Recent research published in the KSCE Journal of Civil and Environmental Engineering Research investigated the removal of toxic gases by using photocatalytic porous concrete.
1. Photocatalytic concrete
Photocatalytic concrete is an innovative material that has the potential to help mitigate air pollution in urban areas — a badly needed remedy to tackle air pollution. Recently, engineers at the Korea Institute of Civil Engineering and Building Technology (KICT) have demonstrated that this material can reduce pollution in tunnels.
This specific type of concrete contains a photocatalyst — typically titanium dioxide — which can initiate chemical reactions when exposed to ultraviolet light. Following the procedure, the team engineered concrete coated with titanium dioxide which produces molecules called reactive oxygen species (ROS) in the presence of sunlight.
The team from KICT’s Green Construction by Photocatalyst Research Group (GCP), pioneers in developing cost-efficient photocatalysis technologies from wastewater sludge, experimented with an application of photocatalytic concrete in the Banpo Underground Road Tunnel in Seoul, South Korea.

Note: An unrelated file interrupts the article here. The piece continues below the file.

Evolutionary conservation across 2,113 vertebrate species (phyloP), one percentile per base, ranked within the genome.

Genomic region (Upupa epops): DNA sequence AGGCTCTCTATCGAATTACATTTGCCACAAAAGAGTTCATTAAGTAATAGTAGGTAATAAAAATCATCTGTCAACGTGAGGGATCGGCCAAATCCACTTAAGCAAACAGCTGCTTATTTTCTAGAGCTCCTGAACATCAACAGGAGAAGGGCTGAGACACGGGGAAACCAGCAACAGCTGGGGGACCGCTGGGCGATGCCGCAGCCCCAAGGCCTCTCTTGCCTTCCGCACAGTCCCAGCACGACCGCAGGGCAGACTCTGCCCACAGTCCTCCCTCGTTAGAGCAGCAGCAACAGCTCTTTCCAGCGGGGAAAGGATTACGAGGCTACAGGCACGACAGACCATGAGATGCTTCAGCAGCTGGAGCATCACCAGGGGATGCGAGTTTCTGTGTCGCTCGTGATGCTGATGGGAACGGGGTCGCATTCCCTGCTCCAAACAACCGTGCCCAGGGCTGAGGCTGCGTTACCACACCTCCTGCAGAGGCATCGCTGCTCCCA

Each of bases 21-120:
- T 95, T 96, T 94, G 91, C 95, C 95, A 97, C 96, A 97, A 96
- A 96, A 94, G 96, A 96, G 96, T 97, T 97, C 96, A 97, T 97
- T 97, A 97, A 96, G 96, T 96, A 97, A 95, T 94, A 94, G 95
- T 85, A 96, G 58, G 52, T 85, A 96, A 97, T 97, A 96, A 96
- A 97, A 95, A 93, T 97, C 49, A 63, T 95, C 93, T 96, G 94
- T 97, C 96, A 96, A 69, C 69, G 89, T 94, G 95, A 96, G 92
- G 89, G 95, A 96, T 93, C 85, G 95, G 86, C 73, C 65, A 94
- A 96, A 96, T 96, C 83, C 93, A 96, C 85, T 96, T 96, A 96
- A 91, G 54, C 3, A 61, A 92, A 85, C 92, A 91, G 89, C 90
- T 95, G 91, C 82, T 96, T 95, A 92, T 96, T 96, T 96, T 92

The underground tunnel proved to be the ideal site for the experiment due to poor circulation and frequent traffic. Additional artificial lights were installed to accelerate light-activated reactions in areas unreachable by natural light. The result was a drop of the levels of nitrogen by 18% over 24 hours.
“Construction technology using photocatalysts can have an immediate effect on reducing fine particulate matter in the nation’s living environment. We plan to build a system of cooperation with local governments and public corporations to expand trial demonstrations to other sites to achieve commercialization and distribution with practical effects,” said Dr. Jong-Won Kwark, head researcher on the project.
By incorporating photocatalytic concrete into roads and other paved surfaces, it’s possible to potentially reduce air pollution in urban areas, according to scientists. When sunlight or ultraviolet light interacts with the photocatalytic concrete, the titanium dioxide in the material triggers a photocatalytic reaction.
As vehicles pass over the concrete, the movement generates friction, which leads to the release of nitrogen oxides. However, when these pollutants come into contact with the photocatalytic concrete and are exposed to UV light, the photocatalytic reaction occurs, transforming them into less harmful compounds.